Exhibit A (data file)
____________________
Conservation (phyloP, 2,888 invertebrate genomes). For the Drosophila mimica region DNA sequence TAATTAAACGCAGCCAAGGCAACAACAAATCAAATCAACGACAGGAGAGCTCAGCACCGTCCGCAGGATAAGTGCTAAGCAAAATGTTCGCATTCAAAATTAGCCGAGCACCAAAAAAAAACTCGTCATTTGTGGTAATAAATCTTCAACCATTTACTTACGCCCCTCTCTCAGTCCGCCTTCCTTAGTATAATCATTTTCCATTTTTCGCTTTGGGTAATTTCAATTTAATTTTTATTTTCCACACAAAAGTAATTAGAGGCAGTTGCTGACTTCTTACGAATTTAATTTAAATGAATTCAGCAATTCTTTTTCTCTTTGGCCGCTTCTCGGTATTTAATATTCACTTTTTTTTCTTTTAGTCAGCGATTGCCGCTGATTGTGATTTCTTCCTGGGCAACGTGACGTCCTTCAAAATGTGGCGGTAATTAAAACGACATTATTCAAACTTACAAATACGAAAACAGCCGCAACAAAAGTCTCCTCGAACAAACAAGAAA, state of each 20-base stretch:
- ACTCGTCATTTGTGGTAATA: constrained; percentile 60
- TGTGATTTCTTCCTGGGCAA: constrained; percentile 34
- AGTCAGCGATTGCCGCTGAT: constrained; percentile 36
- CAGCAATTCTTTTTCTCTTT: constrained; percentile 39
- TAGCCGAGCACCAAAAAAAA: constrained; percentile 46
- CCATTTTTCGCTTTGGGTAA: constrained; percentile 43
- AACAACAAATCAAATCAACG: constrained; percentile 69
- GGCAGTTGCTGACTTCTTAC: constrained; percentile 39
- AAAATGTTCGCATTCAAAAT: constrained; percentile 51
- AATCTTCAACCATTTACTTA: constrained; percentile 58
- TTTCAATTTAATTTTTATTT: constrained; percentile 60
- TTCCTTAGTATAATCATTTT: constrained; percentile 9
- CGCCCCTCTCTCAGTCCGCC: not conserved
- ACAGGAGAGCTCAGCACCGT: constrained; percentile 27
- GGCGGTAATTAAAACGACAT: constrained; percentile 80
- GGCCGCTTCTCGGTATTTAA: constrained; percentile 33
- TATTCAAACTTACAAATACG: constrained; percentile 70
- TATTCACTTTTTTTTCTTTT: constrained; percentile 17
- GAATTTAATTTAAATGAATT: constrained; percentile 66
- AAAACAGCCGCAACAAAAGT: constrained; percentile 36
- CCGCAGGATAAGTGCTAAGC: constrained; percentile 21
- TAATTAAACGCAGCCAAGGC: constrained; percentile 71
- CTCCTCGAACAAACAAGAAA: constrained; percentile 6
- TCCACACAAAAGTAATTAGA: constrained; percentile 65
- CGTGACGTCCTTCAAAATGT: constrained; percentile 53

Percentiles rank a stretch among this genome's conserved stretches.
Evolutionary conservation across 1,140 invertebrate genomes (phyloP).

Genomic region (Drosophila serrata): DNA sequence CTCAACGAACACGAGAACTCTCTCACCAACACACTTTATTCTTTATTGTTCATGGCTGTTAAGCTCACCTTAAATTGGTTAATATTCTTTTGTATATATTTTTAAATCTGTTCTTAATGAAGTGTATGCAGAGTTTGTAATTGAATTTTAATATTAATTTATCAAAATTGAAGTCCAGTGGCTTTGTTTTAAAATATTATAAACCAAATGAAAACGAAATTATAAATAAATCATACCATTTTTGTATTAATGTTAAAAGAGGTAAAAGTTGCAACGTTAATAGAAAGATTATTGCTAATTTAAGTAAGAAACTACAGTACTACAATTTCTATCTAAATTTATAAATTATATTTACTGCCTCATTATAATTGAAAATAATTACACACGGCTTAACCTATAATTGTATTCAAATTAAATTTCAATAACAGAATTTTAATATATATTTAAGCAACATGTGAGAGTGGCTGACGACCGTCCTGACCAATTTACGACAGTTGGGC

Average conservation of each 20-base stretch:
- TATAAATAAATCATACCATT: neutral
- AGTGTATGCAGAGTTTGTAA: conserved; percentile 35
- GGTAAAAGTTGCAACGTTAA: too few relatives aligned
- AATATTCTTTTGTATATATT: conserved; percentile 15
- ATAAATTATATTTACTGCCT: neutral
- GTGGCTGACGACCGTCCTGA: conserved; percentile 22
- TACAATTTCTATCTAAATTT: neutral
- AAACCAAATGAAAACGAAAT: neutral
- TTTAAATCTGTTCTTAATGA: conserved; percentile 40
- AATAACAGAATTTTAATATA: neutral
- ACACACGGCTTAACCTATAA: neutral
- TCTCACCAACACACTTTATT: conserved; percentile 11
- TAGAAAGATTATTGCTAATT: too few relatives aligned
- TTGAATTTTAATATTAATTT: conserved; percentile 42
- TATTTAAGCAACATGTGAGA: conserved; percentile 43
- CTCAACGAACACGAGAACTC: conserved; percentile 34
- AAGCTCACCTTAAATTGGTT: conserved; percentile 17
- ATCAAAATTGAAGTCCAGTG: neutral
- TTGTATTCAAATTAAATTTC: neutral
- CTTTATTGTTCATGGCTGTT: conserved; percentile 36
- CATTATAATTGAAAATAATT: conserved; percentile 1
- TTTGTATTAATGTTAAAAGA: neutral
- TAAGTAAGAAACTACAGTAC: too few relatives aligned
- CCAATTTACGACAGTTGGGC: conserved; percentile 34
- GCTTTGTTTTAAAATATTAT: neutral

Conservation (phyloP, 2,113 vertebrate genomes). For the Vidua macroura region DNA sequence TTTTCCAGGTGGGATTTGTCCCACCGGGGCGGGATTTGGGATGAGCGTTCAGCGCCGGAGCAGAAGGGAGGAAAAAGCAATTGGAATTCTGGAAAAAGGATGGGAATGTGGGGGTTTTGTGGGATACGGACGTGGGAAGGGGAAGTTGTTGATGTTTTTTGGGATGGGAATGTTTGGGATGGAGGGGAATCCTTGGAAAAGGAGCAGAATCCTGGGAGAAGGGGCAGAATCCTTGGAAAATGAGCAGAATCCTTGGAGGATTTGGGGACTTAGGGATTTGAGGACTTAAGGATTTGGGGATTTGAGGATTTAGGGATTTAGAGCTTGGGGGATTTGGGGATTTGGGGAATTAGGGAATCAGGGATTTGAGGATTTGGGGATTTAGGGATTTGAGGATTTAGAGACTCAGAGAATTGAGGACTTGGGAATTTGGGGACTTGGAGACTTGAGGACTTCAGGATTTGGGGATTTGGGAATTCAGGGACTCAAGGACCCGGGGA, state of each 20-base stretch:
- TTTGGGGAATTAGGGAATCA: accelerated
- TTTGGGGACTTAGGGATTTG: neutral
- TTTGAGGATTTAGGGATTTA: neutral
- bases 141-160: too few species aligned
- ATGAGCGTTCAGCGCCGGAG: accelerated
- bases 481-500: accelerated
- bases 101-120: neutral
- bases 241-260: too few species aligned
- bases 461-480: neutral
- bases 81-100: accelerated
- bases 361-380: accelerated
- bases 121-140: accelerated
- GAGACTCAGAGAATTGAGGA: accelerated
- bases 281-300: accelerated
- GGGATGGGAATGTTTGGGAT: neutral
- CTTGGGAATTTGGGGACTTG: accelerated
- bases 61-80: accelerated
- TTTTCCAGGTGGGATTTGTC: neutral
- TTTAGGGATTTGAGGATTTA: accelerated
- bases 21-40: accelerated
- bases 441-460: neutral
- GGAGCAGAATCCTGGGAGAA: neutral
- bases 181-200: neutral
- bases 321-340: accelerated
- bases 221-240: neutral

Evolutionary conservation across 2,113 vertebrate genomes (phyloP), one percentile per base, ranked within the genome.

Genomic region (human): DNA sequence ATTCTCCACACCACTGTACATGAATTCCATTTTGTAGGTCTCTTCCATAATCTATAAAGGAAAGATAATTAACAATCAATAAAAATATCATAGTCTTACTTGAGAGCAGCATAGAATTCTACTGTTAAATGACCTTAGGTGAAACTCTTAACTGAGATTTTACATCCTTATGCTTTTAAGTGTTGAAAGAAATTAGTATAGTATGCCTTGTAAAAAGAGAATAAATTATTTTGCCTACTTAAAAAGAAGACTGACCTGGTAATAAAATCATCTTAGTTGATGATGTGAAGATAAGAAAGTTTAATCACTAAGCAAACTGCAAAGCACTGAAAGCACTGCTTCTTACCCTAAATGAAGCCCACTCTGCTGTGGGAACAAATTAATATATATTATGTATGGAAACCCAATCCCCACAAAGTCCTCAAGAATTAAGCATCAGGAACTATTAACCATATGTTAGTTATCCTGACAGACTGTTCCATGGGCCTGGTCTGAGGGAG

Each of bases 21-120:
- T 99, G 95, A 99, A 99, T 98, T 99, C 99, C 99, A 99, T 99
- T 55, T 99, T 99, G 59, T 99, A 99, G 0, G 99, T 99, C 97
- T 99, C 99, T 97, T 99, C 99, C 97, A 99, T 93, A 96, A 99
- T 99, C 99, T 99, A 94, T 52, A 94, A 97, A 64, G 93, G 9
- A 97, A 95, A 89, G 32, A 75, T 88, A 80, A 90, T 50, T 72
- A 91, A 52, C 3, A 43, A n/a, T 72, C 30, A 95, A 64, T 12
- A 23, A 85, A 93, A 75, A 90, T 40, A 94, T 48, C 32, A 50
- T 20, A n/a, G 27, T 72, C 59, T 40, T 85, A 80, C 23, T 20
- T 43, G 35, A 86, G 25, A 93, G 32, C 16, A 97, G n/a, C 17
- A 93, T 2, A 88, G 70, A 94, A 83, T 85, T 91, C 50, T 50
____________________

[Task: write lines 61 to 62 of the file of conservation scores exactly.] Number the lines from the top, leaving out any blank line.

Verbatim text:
- ATGAGCGTTCAGCGCCGGAG: accelerated
- bases 481-500: accelerated